3. New Amerykah Part One

-This is a groundbreaking album to me. This album came at a time when Badu had no creative inspiration and was trapped in writer's block. She felt she needed to make music that was game changing and as she went on her Frustrated Artists tour, she would let the title of the tour speak for where she was as an artist. Years later, after another child and finding inspiration, she arrives at this album, which to me is a near classic. Reaching out to Dilla before his death, Questlove, 9th Wonder, and Madlib, she set out to make something special and this album would turn out to be exactly that.

From songs like "The Healer", the smooth "Me", the booming "Soldier", and "That Hump", Badu let her creativity shine through yet again and the results are immaculate. My two favorite songs on this album are "Master Teacher" and the somber "Telephone", as you can feel the soul of Badu shining through during these records. The "Master Teacher" track is especially poignant, as Georgia Anne Muldrow shows up to give it an extra boost. A great album without a doubt.

2. Baduizm

-This is probably her most famous album, and her most critically acclaimed project overall I'd say. However, while the average fan might call it her best, and it has a heavy case for that, it doesn't take the top spot. Still, this album is a true classic with some of her most notable songson here like the debut single "On and On", "Otherside Of The Game", "Certainly", and the slow, neo soul vibe of "Next Lifetime". The Jazz influenced production also carries the album, as Badu smoothly layers her vocals to create a masterpiece.

The album was certified triple platinum, making it her highest selling album overall, and it remains one of the biggest moments and projects in the Neo Soul genre period. Baduizm is the beginning of this near 20 year journey.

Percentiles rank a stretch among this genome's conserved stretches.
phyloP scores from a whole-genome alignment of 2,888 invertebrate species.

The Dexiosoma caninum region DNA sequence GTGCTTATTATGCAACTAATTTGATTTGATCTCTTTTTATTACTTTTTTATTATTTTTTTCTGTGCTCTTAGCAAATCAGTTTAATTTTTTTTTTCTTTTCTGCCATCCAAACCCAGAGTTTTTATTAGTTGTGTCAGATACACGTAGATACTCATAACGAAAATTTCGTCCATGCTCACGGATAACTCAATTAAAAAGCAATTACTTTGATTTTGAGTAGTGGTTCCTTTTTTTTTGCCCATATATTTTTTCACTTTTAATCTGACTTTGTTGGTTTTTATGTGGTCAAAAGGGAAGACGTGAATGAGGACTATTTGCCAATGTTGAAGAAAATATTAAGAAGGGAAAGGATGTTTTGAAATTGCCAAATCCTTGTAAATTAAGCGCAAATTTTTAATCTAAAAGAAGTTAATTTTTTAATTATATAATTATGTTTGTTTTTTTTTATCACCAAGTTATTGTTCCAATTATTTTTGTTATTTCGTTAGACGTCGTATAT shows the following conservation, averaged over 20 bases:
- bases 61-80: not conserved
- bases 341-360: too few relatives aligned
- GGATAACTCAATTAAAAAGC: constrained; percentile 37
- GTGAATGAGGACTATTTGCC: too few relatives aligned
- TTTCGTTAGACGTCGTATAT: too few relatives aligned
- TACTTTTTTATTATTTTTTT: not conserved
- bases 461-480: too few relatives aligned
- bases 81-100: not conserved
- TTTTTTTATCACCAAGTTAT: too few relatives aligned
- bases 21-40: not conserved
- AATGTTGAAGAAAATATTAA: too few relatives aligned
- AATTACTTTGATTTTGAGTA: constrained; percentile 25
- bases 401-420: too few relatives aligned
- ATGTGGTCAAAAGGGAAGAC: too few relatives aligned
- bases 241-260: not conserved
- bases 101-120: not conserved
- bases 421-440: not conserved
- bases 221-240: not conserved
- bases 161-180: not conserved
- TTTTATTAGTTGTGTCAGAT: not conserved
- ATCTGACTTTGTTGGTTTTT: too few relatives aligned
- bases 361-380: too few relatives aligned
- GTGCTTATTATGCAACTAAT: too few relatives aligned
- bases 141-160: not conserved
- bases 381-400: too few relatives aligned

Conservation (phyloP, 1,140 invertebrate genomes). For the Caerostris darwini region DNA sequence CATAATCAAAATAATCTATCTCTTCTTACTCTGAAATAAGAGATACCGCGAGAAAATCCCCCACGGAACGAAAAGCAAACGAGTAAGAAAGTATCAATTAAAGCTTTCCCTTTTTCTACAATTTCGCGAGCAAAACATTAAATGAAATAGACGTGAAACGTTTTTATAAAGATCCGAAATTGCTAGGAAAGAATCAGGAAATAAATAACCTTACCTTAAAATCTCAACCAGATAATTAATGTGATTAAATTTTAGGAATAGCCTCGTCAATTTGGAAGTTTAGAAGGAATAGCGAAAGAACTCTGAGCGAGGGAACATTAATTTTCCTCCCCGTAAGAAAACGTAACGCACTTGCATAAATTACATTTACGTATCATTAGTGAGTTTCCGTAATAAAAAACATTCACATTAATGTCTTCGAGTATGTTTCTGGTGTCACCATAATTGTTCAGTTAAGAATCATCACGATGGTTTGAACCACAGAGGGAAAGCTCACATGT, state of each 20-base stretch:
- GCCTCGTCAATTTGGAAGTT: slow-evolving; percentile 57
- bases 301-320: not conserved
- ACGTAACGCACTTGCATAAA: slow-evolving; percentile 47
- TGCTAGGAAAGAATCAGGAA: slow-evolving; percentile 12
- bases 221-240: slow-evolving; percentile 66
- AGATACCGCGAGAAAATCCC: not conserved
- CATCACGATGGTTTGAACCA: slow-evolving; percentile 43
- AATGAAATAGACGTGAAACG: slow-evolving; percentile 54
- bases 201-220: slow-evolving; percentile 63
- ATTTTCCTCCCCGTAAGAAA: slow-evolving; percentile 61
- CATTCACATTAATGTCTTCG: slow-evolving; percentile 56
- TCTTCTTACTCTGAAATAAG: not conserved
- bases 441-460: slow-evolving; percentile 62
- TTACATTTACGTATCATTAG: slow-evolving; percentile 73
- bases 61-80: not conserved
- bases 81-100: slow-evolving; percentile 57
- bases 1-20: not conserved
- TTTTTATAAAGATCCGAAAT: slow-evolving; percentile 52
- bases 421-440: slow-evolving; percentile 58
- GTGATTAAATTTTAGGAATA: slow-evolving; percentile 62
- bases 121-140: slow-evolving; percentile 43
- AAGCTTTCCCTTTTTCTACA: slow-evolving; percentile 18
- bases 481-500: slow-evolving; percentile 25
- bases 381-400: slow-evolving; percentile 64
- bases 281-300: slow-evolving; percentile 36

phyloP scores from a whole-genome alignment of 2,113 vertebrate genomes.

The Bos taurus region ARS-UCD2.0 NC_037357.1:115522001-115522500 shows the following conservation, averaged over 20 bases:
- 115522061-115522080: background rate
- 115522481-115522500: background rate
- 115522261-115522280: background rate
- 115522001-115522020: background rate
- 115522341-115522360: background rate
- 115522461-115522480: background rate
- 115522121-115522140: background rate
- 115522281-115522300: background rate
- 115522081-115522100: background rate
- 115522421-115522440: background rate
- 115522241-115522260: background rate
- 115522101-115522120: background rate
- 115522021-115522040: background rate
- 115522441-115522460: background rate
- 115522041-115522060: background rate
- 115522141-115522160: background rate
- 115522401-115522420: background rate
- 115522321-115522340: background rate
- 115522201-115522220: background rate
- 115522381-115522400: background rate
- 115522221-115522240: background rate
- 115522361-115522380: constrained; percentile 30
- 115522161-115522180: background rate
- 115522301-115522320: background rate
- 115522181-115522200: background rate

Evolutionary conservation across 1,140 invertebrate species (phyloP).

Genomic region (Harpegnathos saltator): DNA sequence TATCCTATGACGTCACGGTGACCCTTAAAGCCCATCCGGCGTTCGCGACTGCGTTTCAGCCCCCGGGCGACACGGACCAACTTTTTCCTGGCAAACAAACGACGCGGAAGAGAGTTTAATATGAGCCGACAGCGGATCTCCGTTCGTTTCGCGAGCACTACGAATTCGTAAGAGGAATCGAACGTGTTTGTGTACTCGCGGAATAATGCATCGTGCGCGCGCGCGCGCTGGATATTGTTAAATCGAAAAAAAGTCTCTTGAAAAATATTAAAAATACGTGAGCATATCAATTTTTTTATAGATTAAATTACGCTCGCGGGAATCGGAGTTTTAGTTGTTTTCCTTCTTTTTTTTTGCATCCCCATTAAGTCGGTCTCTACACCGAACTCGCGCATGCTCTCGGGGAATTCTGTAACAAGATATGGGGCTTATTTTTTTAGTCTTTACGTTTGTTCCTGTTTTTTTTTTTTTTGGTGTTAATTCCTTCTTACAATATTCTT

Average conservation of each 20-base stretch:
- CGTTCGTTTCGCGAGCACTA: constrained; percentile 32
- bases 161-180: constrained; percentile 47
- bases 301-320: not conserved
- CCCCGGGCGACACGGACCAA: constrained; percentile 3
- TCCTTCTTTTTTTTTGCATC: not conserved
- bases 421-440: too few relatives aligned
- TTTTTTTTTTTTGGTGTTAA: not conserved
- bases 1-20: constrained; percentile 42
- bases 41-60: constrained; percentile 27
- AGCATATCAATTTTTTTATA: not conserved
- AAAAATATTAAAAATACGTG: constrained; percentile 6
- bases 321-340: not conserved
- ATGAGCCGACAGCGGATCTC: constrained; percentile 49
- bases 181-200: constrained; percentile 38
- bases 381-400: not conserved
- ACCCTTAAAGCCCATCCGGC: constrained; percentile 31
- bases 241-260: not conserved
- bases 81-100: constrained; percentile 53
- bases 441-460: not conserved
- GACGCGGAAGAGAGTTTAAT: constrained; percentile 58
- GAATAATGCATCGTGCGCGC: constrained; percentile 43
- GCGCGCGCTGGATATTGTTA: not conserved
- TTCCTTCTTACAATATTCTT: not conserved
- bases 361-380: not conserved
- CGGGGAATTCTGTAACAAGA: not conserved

1. Mama's Gun 

-This album is amazing. I've covered it in a separate article before, and as I said then, this is her greatest work. Badu created something that truly touched on topics such as self worth and esteem, police brutality, and the breakdown of relationships, along with her own emotional journey and soul searching. It feels like her most personal album honestly, as you would assume these topics she wrote about were all internal instead of just intended as universal ideas. Badu shines on every song, but her greatest song ever to me will remain the Dilla assisted production "Didn't Cha Know". The music is so flawless, and the beat touches your soul without a doubt. The lyrics are also so special, as she details "losing her way" on the journey of life. It's a great way to get familiar with the struggle of Badu in love, life, and more.

Other great songs here include the single "Bag Lady"(a truly powerful song about emotional baggage), "Green Eyes", "Orange Moon", "Cleva", and more. This album is a must have and must listen for any music collection. Out of all the albums in the 2000s for soul and R&B, this remains in my top 10 personally.

Do you agree or disagree with the rankings? Post your thoughts in the comments below.



Popular Posts